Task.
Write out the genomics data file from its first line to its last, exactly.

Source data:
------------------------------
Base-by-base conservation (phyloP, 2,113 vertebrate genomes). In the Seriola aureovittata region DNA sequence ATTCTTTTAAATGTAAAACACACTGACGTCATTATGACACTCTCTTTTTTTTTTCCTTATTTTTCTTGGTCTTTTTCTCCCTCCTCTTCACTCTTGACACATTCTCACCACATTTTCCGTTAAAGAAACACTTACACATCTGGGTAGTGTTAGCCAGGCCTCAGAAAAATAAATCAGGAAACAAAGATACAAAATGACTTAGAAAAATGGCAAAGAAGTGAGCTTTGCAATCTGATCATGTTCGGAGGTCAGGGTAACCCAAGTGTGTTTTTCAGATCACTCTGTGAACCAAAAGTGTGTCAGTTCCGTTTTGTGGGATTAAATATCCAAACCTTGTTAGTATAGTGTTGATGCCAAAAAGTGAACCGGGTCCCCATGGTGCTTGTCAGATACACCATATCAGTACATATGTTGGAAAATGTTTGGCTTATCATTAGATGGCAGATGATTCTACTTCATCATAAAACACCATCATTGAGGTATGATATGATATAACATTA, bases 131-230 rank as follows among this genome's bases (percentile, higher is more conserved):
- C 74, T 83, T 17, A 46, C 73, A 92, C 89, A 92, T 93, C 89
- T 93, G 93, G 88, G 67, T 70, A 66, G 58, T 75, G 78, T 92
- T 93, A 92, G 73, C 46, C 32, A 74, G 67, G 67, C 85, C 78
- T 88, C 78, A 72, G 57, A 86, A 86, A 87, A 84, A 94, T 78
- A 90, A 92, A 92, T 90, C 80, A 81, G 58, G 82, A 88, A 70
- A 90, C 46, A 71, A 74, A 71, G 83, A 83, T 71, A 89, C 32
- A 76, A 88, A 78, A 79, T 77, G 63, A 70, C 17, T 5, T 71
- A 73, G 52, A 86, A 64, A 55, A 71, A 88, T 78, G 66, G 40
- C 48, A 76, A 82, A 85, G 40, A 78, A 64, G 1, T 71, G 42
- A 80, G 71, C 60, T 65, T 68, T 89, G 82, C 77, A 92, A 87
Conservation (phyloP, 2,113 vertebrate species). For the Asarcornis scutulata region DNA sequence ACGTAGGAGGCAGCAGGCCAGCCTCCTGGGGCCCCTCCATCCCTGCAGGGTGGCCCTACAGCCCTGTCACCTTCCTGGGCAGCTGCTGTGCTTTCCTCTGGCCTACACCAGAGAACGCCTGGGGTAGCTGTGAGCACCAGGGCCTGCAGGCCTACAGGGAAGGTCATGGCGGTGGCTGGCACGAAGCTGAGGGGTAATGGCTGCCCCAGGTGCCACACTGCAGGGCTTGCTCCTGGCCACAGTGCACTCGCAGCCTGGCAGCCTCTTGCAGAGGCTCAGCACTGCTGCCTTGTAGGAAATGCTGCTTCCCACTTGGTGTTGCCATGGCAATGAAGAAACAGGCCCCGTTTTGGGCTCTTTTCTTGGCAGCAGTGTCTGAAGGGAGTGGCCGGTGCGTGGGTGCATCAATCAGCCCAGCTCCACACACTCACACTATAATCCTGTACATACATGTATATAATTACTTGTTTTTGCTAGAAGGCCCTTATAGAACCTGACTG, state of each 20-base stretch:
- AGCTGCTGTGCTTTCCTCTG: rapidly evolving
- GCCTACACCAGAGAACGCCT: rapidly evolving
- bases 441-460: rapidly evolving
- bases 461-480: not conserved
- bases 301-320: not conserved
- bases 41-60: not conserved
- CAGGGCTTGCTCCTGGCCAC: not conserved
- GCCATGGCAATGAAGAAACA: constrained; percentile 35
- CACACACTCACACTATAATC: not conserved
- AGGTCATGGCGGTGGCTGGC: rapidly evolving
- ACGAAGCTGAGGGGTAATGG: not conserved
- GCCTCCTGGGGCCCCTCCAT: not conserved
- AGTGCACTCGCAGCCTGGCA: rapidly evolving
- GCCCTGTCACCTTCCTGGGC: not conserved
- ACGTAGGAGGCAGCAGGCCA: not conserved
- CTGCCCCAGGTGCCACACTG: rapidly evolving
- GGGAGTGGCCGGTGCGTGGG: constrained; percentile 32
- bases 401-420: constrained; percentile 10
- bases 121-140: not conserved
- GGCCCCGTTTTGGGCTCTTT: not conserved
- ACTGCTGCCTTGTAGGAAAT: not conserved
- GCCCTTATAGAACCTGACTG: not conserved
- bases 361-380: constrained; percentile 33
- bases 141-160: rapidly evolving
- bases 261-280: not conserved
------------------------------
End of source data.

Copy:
Base-by-base conservation (phyloP, 2,113 vertebrate genomes). In the Seriola aureovittata region DNA sequence ATTCTTTTAAATGTAAAACACACTGACGTCATTATGACACTCTCTTTTTTTTTTCCTTATTTTTCTTGGTCTTTTTCTCCCTCCTCTTCACTCTTGACACATTCTCACCACATTTTCCGTTAAAGAAACACTTACACATCTGGGTAGTGTTAGCCAGGCCTCAGAAAAATAAATCAGGAAACAAAGATACAAAATGACTTAGAAAAATGGCAAAGAAGTGAGCTTTGCAATCTGATCATGTTCGGAGGTCAGGGTAACCCAAGTGTGTTTTTCAGATCACTCTGTGAACCAAAAGTGTGTCAGTTCCGTTTTGTGGGATTAAATATCCAAACCTTGTTAGTATAGTGTTGATGCCAAAAAGTGAACCGGGTCCCCATGGTGCTTGTCAGATACACCATATCAGTACATATGTTGGAAAATGTTTGGCTTATCATTAGATGGCAGATGATTCTACTTCATCATAAAACACCATCATTGAGGTATGATATGATATAACATTA, bases 131-230 rank as follows among this genome's bases (percentile, higher is more conserved):
- C 74, T 83, T 17, A 46, C 73, A 92, C 89, A 92, T 93, C 89
- T 93, G 93, G 88, G 67, T 70, A 66, G 58, T 75, G 78, T 92
- T 93, A 92, G 73, C 46, C 32, A 74, G 67, G 67, C 85, C 78
- T 88, C 78, A 72, G 57, A 86, A 86, A 87, A 84, A 94, T 78
- A 90, A 92, A 92, T 90, C 80, A 81, G 58, G 82, A 88, A 70
- A 90, C 46, A 71, A 74, A 71, G 83, A 83, T 71, A 89, C 32
- A 76, A 88, A 78, A 79, T 77, G 63, A 70, C 17, T 5, T 71
- A 73, G 52, A 86, A 64, A 55, A 71, A 88, T 78, G 66, G 40
- C 48, A 76, A 82, A 85, G 40, A 78, A 64, G 1, T 71, G 42
- A 80, G 71, C 60, T 65, T 68, T 89, G 82, C 77, A 92, A 87
Conservation (phyloP, 2,113 vertebrate species). For the Asarcornis scutulata region DNA sequence ACGTAGGAGGCAGCAGGCCAGCCTCCTGGGGCCCCTCCATCCCTGCAGGGTGGCCCTACAGCCCTGTCACCTTCCTGGGCAGCTGCTGTGCTTTCCTCTGGCCTACACCAGAGAACGCCTGGGGTAGCTGTGAGCACCAGGGCCTGCAGGCCTACAGGGAAGGTCATGGCGGTGGCTGGCACGAAGCTGAGGGGTAATGGCTGCCCCAGGTGCCACACTGCAGGGCTTGCTCCTGGCCACAGTGCACTCGCAGCCTGGCAGCCTCTTGCAGAGGCTCAGCACTGCTGCCTTGTAGGAAATGCTGCTTCCCACTTGGTGTTGCCATGGCAATGAAGAAACAGGCCCCGTTTTGGGCTCTTTTCTTGGCAGCAGTGTCTGAAGGGAGTGGCCGGTGCGTGGGTGCATCAATCAGCCCAGCTCCACACACTCACACTATAATCCTGTACATACATGTATATAATTACTTGTTTTTGCTAGAAGGCCCTTATAGAACCTGACTG, state of each 20-base stretch:
- AGCTGCTGTGCTTTCCTCTG: rapidly evolving
- GCCTACACCAGAGAACGCCT: rapidly evolving
- bases 441-460: rapidly evolving
- bases 461-480: not conserved
- bases 301-320: not conserved
- bases 41-60: not conserved
- CAGGGCTTGCTCCTGGCCAC: not conserved
- GCCATGGCAATGAAGAAACA: constrained; percentile 35
- CACACACTCACACTATAATC: not conserved
- AGGTCATGGCGGTGGCTGGC: rapidly evolving
- ACGAAGCTGAGGGGTAATGG: not conserved
- GCCTCCTGGGGCCCCTCCAT: not conserved
- AGTGCACTCGCAGCCTGGCA: rapidly evolving
- GCCCTGTCACCTTCCTGGGC: not conserved
- ACGTAGGAGGCAGCAGGCCA: not conserved
- CTGCCCCAGGTGCCACACTG: rapidly evolving
- GGGAGTGGCCGGTGCGTGGG: constrained; percentile 32
- bases 401-420: constrained; percentile 10
- bases 121-140: not conserved
- GGCCCCGTTTTGGGCTCTTT: not conserved
- ACTGCTGCCTTGTAGGAAAT: not conserved
- GCCCTTATAGAACCTGACTG: not conserved
- bases 361-380: constrained; percentile 33
- bases 141-160: rapidly evolving
- bases 261-280: not conserved